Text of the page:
Nov 1, 2019

Trump impeachment starts more partisan than Bill Clinton's

A shot you rarely see: Cameras were allowed in the House chamber yesterday. Above the flag, over the clock, is the press gallery. Photo: Andrew Harnik/AP

During the House's historic vote to set the ground rules for the impeachment of Donald J. Trump, members shouted and booed as the votes popped up in lights on the wall above them.

Why it matters: The Legislative Branch embarks on its ultimate weapon against the Executive Branch with the two parties locked in corners.

  • You could see Republicans shaking their heads as the "Yea" votes soared.
  • Speaker Pelosi lost only two Democrats; no Republicans crossed over.

Flashback: It wasn't this stark 21 years ago, for the 1998 vote launching the impeachment of William J. Clinton: 31 Democrats joined all Republicans in setting up a formal process for considering impeachment, Paul Kane points out in the WashPost:

  • "Look, it's just a more partisan time," Rep. Tom Cole (R-Okla.), told Kane. "Each party is much more cohesive."
  • Sign of the times: "In 1998, two of Connecticut’s five members of the House were Republicans and three of Arkansas’s four-member delegation were Democrats. Today, ... Connecticut [is] fully Democratic and Arkansas fully Republican."
  • "Back in 1998, Clinton was dramatically more popular than Trump is today — his job approval rating never fell below 60 percent even as his personal scandals spun out into the open, month after month."
  • "Clinton’s highest [Gallup] rating, 73 percent, came the weekend the House approved two articles of impeachment against him."
Chart: AP

Tale of the tape, from AP: The only Democratic "no"s were Reps. Jeff Van Drew, a New Jersey freshman, and 28-year veteran Collin Peterson of Minnesota, one of the House's most conservative Democrats.

  • Both are battling for reelection in Republican-leaning districts.
  • Also supporting the rules: independent Rep. Justin Amash of Michigan, who left the GOP this year after announcing he was open to impeachment.

David Brooks writes: "Is it possible that more than 20 Republican senators will vote to convict Donald Trump of articles of impeachment? When you hang around Washington you get the sense that it could happen." ...

  • "And yet when you get outside Washington it’s hard to imagine more than one or two G.O.P. senators voting to convict."

Go deeper: The impeachment story beyond the formal vote

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Trump says he will campaign against Lisa Murkowski after her support for Mattis

Trump with Barr and Meadows outside St. John's Episcopal church in Washington, D.C. on June 1. Photo: Brendan Smialowski/AFP via Getty Images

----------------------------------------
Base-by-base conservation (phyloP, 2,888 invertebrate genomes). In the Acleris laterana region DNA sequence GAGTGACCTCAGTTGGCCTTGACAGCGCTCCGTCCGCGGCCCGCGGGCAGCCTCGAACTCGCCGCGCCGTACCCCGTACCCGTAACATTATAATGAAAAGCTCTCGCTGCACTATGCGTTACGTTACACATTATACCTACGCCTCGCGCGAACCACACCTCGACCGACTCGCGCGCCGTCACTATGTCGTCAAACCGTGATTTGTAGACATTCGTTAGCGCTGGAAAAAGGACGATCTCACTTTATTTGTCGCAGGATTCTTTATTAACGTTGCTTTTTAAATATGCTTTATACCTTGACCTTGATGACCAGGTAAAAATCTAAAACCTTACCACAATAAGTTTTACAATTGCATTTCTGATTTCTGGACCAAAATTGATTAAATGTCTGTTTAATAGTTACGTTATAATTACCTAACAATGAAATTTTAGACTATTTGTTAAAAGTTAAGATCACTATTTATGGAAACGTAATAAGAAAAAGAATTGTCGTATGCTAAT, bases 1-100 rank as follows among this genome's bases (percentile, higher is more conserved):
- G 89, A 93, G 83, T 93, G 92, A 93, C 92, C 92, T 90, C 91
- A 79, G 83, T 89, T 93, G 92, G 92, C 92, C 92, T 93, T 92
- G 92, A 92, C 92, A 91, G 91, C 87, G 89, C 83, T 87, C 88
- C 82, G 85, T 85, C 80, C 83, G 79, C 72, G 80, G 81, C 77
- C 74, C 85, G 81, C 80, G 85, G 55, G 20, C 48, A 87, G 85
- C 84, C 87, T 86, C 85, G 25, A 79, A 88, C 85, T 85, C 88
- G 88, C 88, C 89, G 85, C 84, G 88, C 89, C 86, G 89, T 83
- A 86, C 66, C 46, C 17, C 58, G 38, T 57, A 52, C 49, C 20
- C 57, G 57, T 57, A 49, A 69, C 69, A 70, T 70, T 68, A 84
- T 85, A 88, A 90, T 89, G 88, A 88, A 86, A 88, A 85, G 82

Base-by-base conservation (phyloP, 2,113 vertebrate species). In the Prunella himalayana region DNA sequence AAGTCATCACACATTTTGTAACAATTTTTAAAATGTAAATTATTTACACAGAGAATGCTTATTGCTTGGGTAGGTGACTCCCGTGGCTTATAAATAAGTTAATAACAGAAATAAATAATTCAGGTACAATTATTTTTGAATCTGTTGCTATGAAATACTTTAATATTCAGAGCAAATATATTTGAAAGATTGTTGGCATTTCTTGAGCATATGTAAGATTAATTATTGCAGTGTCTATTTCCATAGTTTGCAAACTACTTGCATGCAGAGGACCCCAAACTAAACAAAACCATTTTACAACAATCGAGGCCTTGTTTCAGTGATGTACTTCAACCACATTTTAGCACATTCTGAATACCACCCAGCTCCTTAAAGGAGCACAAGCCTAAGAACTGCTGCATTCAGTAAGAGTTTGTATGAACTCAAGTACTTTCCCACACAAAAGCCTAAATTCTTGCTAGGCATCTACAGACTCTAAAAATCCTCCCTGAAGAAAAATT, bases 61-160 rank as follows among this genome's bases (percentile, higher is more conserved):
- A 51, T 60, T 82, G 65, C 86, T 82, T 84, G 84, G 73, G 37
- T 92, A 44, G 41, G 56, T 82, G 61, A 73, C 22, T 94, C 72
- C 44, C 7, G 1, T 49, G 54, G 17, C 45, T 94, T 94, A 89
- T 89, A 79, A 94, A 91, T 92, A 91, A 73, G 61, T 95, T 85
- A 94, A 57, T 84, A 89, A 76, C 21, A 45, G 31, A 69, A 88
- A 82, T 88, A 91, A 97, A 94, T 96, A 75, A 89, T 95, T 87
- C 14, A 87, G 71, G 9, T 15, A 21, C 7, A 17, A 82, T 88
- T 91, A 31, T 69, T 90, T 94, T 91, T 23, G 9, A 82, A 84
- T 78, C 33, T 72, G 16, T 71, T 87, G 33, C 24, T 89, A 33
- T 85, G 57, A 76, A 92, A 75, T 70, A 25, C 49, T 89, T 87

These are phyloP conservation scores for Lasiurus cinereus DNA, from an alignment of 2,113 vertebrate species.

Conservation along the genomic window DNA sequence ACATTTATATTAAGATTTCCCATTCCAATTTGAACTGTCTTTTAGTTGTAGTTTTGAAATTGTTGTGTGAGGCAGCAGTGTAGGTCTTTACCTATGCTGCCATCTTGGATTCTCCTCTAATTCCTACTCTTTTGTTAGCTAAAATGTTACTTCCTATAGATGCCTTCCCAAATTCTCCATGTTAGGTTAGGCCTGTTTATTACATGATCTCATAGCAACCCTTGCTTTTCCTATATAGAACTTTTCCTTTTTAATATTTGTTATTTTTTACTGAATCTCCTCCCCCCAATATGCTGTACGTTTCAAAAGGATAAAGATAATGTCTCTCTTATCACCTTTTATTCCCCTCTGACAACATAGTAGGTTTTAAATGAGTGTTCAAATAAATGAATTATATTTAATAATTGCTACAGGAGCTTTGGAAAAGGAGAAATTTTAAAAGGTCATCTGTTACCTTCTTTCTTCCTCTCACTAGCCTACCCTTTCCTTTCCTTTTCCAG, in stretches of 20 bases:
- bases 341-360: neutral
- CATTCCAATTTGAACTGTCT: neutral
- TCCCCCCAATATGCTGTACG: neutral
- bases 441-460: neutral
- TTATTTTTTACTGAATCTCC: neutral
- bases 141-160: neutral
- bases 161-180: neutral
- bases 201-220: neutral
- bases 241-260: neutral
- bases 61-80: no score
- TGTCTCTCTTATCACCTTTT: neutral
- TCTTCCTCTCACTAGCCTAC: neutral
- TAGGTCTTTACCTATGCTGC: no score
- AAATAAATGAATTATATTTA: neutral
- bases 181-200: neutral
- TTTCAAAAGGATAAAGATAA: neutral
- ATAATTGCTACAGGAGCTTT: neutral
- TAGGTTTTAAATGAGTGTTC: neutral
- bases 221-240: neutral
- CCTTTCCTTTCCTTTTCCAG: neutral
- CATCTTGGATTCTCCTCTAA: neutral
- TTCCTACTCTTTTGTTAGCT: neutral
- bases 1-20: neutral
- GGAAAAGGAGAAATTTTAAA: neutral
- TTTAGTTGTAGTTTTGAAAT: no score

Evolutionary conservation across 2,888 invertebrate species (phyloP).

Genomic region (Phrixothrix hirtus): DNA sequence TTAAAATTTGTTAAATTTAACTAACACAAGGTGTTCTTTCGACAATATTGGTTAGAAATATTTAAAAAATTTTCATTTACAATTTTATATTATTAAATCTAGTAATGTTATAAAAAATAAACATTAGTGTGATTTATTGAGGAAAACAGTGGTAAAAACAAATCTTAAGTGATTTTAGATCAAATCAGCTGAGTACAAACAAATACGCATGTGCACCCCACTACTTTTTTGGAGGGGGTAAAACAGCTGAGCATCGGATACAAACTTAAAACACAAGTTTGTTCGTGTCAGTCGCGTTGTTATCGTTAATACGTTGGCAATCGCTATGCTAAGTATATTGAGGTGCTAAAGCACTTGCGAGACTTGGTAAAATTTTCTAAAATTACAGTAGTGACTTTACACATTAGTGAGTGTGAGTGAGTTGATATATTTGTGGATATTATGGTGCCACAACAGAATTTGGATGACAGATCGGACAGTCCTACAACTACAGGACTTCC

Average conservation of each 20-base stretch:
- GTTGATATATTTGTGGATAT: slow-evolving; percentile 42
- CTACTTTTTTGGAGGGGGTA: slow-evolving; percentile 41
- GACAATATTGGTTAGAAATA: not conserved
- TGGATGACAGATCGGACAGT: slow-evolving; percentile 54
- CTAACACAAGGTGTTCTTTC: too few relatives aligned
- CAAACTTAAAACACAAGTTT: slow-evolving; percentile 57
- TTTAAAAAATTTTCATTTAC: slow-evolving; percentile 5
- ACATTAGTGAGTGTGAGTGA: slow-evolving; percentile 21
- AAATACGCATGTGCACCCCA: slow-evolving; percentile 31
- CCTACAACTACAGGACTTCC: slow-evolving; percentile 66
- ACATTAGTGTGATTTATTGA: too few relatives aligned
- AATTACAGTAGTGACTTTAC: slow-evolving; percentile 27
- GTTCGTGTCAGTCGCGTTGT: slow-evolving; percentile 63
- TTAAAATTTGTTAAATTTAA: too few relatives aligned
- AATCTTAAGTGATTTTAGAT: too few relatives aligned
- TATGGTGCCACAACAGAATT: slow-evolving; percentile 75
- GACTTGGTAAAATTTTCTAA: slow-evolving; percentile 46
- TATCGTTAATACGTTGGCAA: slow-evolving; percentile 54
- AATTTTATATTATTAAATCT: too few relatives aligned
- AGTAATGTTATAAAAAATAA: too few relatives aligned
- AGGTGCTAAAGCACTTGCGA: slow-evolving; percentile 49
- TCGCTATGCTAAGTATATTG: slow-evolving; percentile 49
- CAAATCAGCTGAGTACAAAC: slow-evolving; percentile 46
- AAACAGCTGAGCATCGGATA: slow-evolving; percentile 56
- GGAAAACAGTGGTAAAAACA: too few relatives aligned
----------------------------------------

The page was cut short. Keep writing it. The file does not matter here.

President Trump tweeted on Thursday that he would endorse "any candidate" with a pulse who runs against Sen. Lisa Murkowski (R-Alaska).

Driving the news: Murkowski said on Thursday that she supported former defense secretary James Mattis' condemnation of Trump over his response to protests in the wake of George Floyd's killing. She described Mattis' statement as "true, honest, necessary and overdue," Politico's Andrew Desiderio reports.

4 hours ago - World

The president vs. the Pentagon

Trump visits Mattis and the Pentagon in 2018. Photo: Brendan Smialowski/AFP via Getty

Over the course of just a few hours, President Trump was rebuffed by the Secretary of Defense over his call for troops in the streets and accused by James Mattis, his former Pentagon chief, of trampling the Constitution for political gain.

Why it matters: Current and former leaders of the U.S. military are drawing a line over Trump's demand for a militarized response to the protests and unrest that have swept the country over the killing of George Floyd by police.

New York Times says Tom Cotton op-ed did not meet standards

Photo: Avalon/Universal Images Group via Getty Images)

A New York Times spokesperson said in a statement Thursday that the paper will be changing its editorial board processes after a Wednesday op-ed by Sen. Tom Cotton (R-Ark.), which called for President Trump to "send in the troops" in order to quell violent protests, failed to meet its standards.

Why it matters: The shift comes after Times employees began a coordinated movement on social media on Wednesday and Thursday that argued that publishing the op-ed put black staff in danger. Cotton wrote that Trump should invoke the Insurrection Act in order to deploy the U.S. military against rioters that have overwhelmed police forces in cities across the country.